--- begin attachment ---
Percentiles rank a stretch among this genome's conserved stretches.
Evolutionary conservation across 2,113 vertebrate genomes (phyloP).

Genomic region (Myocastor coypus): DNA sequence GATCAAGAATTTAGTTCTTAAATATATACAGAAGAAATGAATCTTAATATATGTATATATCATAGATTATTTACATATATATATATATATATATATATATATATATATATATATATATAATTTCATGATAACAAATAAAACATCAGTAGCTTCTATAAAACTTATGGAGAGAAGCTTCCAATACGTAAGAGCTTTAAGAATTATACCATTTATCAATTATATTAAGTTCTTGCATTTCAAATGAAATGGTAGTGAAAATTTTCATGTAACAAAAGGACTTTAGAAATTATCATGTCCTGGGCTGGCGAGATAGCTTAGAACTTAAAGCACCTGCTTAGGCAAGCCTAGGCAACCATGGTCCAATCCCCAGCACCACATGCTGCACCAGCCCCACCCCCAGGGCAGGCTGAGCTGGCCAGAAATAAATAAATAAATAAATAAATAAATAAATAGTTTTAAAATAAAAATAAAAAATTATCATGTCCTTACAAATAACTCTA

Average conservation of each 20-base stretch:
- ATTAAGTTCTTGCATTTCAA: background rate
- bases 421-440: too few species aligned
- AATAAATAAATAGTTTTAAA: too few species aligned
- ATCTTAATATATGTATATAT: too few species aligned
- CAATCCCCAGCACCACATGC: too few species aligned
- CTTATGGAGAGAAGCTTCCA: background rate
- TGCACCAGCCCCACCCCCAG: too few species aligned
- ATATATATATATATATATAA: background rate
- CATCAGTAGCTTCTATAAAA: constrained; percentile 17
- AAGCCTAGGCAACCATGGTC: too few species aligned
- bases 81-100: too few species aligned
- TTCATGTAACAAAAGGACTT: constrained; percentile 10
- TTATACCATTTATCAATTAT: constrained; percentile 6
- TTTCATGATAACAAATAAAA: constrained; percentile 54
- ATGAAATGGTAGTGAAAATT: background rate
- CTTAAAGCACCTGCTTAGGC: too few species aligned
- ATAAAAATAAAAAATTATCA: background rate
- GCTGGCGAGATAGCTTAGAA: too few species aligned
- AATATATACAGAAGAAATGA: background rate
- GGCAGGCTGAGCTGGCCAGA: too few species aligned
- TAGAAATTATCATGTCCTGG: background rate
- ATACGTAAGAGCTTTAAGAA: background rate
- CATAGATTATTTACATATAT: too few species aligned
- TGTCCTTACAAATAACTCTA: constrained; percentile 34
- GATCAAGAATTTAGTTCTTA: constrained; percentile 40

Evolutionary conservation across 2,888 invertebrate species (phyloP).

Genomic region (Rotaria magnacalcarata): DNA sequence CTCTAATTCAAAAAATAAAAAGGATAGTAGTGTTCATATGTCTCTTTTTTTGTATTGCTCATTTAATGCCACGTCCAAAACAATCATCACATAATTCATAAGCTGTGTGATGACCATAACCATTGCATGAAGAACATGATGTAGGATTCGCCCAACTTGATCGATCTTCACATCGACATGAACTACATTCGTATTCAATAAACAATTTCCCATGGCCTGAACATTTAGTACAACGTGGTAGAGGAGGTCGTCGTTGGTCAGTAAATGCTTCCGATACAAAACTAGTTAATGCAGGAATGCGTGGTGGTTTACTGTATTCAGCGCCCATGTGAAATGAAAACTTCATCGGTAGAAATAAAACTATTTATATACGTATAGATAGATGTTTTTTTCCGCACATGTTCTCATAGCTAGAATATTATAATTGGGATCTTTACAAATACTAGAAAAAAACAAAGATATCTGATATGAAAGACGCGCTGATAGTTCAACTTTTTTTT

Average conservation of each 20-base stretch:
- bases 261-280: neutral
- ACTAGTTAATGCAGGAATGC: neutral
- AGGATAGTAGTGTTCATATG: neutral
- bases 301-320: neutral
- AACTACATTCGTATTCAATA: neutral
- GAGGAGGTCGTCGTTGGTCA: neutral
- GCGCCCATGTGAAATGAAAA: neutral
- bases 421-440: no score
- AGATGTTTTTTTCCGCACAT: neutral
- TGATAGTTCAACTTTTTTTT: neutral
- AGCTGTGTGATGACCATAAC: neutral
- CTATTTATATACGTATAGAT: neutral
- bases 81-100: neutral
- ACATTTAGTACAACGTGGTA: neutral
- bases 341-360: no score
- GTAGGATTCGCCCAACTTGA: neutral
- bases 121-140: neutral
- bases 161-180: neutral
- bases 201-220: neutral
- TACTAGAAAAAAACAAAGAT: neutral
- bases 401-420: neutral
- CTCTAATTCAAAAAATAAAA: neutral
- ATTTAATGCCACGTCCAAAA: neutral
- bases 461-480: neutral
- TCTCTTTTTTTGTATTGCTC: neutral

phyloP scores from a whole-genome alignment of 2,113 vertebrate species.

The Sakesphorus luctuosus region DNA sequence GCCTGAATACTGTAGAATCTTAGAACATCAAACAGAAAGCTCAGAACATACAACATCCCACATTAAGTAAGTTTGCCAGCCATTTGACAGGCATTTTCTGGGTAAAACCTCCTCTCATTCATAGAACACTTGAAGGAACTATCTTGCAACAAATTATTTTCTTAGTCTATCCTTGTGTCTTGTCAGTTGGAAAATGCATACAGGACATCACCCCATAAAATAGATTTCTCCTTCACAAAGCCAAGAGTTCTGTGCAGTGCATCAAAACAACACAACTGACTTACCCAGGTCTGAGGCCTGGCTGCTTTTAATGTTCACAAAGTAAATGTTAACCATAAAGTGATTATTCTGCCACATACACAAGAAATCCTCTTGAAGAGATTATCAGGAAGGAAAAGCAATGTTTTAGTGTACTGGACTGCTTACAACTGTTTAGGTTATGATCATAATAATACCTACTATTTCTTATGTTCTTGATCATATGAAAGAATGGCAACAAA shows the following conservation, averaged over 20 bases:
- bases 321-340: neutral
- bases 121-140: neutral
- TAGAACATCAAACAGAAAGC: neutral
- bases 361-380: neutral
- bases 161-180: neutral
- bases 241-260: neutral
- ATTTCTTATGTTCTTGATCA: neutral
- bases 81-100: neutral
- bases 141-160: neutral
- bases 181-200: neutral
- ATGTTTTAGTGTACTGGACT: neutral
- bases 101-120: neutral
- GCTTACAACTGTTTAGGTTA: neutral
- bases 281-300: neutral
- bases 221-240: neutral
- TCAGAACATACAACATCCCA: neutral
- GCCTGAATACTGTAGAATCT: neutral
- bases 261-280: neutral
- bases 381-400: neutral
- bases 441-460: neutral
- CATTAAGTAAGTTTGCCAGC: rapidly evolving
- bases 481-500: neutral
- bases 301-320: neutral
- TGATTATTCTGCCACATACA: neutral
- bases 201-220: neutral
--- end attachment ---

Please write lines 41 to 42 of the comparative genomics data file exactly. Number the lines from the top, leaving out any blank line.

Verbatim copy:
- AGATGTTTTTTTCCGCACAT: neutral
- TGATAGTTCAACTTTTTTTT: neutral